A Better Pipeline for Nail Salon Workers

Many immigrant experts and economists know that in the shadow economy, as long as there is customer demand, bad operators will find ways to work around the system. That is why we need to go beyond simple enforcement and think long-term.
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Co-authored with Chris Kui, Executive Director of Asian Americans for Equality

In a recent private meeting with dozens of mom-and-pop nail salon owners since investigative reports on unsafe working conditions at these shops, one thing became clear -- there is a systemic gap between training and job placement that leads certain bad operators to take advantage of immigrant workers, many of whom operate in New York's shadow economy.

In response to the recent scrutiny, many nail salon owners simply told their workers to stay home. The workers themselves were afraid of the increased scrutiny, and the simple mentioning of a crackdown on nail salons has already pushed many small business owners and workers further into the shadows.

According to statistics by the New York Asian Women's Center, over 50% of females caught up in the New York City underground sex trade market has previously worked in the nail salon industry. So when these female immigrant nail salon workers are told by their owners to stay home and then can't pay their rent or put food on the table, what will they do for immediate money?

Enforcing penalties upon any industry that is based on a shadow economy is tricky and it shouldn't be the only solution. There are hundreds of thousands of bartenders, waiters, waitresses, and delivery people who belong in the shadow economy where oversaturated markets plus customer apathy results in cheap products and services. As consumers, we are all guilty of contributing to this problem. For example, it costs $20 for a manicure in Manhattan. It costs $8 in Flushing. There is a reason for this - the shadow economy.

If our state and federal governments are serious about cracking down on shadow economy businesses that cut corners to meet the demands of consumers who seek cheap goods and services, we must offer alternative solutions to strict enforcement that involve investment by government and private foundations in order to transform the systemic problems of certain shadow industries toward long-term improvements.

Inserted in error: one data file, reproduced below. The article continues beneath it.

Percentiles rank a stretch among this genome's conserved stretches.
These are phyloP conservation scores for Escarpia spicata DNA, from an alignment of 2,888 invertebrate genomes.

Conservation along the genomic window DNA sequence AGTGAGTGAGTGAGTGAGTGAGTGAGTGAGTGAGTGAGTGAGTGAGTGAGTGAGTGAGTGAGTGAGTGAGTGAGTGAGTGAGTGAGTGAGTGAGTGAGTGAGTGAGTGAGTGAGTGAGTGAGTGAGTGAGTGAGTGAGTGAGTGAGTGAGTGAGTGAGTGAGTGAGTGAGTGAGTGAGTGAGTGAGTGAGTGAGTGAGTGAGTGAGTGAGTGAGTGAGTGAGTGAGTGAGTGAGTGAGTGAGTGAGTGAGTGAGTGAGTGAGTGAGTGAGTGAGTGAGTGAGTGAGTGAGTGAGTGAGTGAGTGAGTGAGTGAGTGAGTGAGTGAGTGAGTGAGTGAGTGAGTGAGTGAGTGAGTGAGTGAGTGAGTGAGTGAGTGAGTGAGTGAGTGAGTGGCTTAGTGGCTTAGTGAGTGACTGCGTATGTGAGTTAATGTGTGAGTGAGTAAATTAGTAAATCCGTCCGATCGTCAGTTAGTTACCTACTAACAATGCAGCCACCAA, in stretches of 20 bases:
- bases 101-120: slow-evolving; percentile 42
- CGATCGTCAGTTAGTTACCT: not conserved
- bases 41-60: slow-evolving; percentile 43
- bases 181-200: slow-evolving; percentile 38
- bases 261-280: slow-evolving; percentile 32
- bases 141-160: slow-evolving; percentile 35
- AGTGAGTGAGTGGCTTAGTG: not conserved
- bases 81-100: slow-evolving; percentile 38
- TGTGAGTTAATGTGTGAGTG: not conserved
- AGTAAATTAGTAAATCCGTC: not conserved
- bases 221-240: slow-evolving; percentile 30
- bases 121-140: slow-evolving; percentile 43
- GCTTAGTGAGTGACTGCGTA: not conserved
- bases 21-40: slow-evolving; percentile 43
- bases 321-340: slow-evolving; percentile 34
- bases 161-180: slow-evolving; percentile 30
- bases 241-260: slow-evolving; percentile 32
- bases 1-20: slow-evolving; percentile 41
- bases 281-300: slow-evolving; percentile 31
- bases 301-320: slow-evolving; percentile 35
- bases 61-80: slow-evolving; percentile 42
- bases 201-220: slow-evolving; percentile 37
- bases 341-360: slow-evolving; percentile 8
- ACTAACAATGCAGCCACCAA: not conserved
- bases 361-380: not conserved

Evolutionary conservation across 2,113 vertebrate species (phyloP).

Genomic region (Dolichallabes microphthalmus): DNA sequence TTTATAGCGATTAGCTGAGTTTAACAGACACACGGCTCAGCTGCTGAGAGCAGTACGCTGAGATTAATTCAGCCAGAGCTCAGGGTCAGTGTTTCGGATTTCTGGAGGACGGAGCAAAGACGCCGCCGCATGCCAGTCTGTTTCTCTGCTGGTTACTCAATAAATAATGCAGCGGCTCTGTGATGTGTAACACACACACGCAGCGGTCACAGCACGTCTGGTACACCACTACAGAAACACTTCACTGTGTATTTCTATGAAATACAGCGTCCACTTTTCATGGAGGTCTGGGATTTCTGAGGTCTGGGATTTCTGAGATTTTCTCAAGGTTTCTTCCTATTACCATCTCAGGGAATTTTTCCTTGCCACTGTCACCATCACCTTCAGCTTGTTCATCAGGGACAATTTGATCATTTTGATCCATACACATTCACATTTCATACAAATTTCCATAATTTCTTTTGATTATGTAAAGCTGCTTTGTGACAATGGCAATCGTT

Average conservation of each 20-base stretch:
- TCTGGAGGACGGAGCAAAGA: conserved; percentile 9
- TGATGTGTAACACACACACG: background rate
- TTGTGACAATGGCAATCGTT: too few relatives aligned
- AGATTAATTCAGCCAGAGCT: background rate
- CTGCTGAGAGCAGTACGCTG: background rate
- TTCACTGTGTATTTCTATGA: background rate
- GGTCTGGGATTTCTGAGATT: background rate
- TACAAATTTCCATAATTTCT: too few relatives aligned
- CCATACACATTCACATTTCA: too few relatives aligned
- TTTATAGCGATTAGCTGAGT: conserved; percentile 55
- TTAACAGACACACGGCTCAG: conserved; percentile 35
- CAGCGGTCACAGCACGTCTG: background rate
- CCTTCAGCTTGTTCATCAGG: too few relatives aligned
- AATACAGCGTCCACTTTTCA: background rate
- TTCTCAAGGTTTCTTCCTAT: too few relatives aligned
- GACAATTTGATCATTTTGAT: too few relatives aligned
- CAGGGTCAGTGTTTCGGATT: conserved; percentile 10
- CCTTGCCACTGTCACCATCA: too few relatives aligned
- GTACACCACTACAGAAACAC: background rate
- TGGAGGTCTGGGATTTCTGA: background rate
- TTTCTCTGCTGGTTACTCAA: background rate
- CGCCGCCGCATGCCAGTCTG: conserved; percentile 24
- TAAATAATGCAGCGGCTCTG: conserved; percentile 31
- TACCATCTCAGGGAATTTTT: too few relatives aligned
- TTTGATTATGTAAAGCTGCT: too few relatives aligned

For instance, we must first direct funds toward helping the thousands of, mainly immigrant female, displaced workers. We could create a government supported apprenticeship program with significant training funding that could create a better pipeline for nail salon workers from training and certification to job placement, bringing them out of the shadow economy, and out of the grip of certain unscrupulous nail salon owners.

In the nail salon industry, we see bad operators exploiting immigrant workers' need for training and experience by forcing them to work for nothing. According to a number of Korean and Chinese nail salon owners, there's a scarcity of nail technicians who can hit the ground running on their first day of employment. Even those who graduate from beauty schools and are state certified, according to many owners, need at least six months of real work experience before they can handle clients full time. The exploitation that occurs is exacerbated by the lack of a sustainable pipeline for nail salon workers going from training and certification to job placement.

Beyond government funding, we have an opportunity to remove this vulnerability by setting up third party, community-based workforce training and certifications for workers, in Korean, Chinese, and Spanish - the primary languages most accessible for this labor force. Working closely with community-based organizations, we are introducing new legislation called the Pipeline for New American Workforce which will authorize the Office of New Americans to employ third-party nonprofits that specialize in job placement to oversee the training and job placement of nail salon workers.

By removing the dependence of the nail salon workers solely on operators during the training and certification period, we help eliminate the ability for bad operators to abuse the situation while helping good operators nurture their work force.

There are those who will look at this approach and would rather see the market self-correct itself by rooting out the bad operators. There are those who believe extreme regulation and enforcement will shake up the industry and reset the pricing of services to market level.

Unfortunately, many immigrant experts and economists know that in the shadow economy, as long as there is customer demand, bad operators will find ways to work around the system. That is why we need to go beyond simple enforcement and think long-term.

We have an opportunity to turn an exploitable workforce into an empowered workforce. If we don't dig deeper for long-term solutions and just try to punish as many businesses as possible as a knee-jerk reaction, we may just end up hurting an entire immigrant workforce without providing new opportunities for them to make a decent living and realize the American Dream.

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